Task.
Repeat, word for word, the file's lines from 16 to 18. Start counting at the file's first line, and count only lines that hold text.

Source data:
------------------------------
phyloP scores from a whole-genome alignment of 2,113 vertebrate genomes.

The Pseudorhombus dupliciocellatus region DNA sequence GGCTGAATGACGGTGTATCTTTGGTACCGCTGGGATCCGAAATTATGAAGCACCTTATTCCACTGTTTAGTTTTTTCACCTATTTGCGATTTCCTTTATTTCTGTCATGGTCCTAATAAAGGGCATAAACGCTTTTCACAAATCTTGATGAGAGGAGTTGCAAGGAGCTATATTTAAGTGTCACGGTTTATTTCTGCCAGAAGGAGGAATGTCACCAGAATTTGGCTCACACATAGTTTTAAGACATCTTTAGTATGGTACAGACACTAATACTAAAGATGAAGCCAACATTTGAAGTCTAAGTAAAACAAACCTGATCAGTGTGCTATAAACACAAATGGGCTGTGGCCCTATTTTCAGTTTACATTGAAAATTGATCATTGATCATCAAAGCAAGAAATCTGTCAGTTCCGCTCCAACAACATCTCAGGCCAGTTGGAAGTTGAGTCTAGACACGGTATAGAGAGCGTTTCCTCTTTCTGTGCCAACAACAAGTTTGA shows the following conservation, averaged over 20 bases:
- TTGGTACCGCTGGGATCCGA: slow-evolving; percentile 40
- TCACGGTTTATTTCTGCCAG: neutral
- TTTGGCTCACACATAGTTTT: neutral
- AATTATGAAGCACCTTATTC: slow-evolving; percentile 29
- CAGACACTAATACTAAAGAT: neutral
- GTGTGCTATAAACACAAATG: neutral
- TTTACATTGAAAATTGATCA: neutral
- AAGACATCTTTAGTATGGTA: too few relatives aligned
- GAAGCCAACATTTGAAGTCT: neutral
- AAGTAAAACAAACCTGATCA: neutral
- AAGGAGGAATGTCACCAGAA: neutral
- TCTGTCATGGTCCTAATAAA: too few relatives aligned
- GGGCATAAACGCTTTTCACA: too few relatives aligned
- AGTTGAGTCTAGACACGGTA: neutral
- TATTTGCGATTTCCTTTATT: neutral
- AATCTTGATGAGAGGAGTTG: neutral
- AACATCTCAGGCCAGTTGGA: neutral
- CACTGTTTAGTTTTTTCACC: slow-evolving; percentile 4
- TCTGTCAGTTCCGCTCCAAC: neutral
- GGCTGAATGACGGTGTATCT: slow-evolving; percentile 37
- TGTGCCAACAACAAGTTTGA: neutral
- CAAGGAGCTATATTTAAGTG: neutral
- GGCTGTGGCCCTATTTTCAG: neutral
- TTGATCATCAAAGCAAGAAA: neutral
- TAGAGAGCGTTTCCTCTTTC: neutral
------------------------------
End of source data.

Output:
- AGTTGAGTCTAGACACGGTA: neutral
- TATTTGCGATTTCCTTTATT: neutral
- AATCTTGATGAGAGGAGTTG: neutral